McCowen returned to the secondary risk problem: “Lots of people are buying generators and there’s a risk of poor fuel storage and misinstallations. You have no plan, you don’t care.”
Pender: “People can go to PG&E.com for safety sheets, diagrams, buying guides. We have asked customers to tell us where their generators are.”
McCowen: “Half the people won’t even get on your website.”
Williams wanted to know exactly how PG&E would notify government agencies and the public of pending shut-offs. Pender said they had set up a robo-call system.
Williams: “Robo calls?”
Williams: “How do we get assurance that these calls are going to the right place?”
Pender: “We also notify 911 dispatch.”
Williams, using emergency services language from his days as a fire chief and first responder replied, “I want to know you called and that the CEO replied, ‘Copy’.”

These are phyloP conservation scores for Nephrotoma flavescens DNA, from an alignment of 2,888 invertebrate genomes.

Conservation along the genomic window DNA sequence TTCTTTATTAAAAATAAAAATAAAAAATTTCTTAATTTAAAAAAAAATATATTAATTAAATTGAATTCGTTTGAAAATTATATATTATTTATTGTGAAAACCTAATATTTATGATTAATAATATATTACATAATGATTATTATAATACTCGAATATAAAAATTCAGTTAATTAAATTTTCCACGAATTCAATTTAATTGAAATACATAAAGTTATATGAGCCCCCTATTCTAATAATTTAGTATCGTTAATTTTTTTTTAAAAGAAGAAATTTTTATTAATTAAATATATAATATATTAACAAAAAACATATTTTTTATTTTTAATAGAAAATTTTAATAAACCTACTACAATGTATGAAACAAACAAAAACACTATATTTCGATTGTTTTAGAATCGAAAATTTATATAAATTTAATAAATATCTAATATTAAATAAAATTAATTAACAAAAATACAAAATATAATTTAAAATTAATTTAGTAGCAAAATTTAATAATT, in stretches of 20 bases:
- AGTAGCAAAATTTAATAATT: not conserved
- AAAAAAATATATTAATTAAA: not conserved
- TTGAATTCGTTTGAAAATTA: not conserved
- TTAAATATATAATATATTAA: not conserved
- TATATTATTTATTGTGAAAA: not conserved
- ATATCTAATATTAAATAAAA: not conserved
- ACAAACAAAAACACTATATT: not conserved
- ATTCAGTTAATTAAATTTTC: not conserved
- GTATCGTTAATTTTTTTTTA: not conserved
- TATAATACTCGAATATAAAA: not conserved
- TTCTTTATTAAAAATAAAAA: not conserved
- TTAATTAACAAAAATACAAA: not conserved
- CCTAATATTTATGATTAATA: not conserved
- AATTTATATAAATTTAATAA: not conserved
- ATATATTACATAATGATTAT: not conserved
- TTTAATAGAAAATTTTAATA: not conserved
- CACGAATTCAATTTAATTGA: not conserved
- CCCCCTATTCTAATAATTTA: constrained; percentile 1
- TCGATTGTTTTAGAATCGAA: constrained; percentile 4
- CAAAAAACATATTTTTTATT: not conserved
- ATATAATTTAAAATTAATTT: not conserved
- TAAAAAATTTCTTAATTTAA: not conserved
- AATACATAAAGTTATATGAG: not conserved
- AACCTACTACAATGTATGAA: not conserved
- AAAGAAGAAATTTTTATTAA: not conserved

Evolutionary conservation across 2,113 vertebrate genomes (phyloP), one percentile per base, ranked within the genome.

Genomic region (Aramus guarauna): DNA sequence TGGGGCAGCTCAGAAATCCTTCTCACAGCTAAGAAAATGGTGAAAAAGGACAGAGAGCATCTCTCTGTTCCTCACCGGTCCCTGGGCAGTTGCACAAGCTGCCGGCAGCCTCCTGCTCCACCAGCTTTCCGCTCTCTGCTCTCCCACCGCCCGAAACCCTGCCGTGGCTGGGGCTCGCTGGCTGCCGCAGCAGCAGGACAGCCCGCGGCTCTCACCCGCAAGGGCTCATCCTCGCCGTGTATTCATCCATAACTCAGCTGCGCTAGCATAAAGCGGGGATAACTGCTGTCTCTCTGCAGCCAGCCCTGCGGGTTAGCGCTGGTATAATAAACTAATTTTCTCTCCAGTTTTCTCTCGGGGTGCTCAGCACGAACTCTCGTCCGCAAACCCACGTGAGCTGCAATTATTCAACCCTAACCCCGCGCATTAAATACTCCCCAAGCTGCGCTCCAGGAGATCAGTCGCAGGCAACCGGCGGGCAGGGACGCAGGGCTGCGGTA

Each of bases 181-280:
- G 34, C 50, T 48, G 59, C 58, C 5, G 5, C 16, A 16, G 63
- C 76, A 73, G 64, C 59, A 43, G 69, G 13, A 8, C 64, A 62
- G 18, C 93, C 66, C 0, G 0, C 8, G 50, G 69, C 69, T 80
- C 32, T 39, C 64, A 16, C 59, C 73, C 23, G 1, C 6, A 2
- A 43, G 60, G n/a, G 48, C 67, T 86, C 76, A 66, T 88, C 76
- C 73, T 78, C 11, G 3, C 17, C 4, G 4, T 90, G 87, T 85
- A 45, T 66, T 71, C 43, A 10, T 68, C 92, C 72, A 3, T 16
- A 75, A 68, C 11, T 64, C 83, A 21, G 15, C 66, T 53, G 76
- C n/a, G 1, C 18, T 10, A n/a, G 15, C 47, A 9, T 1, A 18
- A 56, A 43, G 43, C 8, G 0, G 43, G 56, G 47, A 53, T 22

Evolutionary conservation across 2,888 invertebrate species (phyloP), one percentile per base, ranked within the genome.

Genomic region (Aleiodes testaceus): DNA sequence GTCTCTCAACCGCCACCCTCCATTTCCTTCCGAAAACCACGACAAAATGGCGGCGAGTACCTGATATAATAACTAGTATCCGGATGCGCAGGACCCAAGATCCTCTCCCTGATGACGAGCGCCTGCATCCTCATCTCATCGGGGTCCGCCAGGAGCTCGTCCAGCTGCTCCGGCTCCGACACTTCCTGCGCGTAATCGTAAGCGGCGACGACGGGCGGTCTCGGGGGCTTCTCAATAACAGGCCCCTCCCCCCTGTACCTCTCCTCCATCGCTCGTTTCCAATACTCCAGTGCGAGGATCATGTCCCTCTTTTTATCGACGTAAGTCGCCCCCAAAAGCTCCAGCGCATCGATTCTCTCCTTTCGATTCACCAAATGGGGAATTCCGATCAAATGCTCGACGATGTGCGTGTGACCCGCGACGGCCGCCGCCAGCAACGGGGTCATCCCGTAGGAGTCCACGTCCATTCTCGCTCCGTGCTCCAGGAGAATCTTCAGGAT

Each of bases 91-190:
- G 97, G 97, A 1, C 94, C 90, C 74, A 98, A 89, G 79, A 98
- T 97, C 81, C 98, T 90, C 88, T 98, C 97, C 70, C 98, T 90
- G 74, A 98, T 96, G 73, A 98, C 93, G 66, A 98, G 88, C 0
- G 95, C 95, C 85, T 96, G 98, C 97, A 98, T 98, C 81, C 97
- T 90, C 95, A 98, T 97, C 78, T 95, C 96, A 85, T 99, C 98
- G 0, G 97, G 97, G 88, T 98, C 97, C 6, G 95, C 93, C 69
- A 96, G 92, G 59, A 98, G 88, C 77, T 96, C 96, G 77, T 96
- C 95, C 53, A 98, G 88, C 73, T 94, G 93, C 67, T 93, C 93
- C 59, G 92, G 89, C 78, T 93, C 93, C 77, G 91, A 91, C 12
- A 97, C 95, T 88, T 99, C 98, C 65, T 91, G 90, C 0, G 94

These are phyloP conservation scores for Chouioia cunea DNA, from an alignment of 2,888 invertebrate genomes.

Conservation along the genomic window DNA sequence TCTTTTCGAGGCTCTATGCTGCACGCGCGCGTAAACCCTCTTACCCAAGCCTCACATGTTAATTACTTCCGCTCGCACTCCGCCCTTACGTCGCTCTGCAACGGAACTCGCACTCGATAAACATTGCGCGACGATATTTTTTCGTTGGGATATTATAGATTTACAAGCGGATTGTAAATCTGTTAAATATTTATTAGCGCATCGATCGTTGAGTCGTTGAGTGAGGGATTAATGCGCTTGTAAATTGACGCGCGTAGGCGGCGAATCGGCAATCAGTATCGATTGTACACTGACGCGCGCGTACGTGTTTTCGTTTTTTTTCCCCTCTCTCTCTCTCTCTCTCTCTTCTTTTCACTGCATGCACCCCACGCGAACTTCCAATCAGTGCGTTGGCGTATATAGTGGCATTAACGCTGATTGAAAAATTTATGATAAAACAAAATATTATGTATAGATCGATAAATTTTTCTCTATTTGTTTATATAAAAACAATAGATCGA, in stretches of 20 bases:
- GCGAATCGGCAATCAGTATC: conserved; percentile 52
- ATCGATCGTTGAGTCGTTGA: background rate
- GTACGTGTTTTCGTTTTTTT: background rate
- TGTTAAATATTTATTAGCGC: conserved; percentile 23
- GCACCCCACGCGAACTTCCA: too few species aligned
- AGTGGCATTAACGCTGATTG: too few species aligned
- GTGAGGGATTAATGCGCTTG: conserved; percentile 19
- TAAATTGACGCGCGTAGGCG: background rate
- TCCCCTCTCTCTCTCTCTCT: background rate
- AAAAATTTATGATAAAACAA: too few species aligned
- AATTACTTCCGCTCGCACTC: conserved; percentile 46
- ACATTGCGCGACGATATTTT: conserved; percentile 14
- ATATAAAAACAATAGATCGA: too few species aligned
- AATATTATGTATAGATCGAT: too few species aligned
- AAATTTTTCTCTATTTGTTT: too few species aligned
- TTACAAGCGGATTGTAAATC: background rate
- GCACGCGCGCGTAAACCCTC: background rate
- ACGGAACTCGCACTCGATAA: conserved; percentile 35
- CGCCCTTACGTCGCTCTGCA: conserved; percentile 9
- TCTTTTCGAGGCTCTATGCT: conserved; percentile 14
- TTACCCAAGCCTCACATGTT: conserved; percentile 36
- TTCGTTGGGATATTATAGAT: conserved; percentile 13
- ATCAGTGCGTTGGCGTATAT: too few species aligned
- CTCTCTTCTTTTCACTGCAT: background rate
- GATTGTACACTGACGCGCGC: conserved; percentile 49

Pender wouldn’t even guarantee person to person notifications to key county officials other than the robo-calls which, he said, would go to county official phone numbers first, then to customers who have signed up for notifications.
CEO Angelo followed up about a second presentation with, hopefully, PG&E providing more about their plans for Mendocino County and more specific answers. Angelo asked Pender’s associate Ms. Allison Talbott of PG&E’s Eureka office (who hadn’t participated in the exchanges with Pender) when PG&E could come back.
Ms. Talbott said she’d check her calendar.
PS. At the end of the discussion, the PG&E reps said they were going over to speak to Mendo’s Emergency Services coordinator Rick Ehlert about plans, locations and notifications. But on Wednesday, a couple of people who were at that meeting told us that PG&E had offered no additional information and could not promise anything more than robo-call notifications.
PPS. Later in the day on Tuesday Supervisor Williams posted the following comment on the Fifth District Facebook page: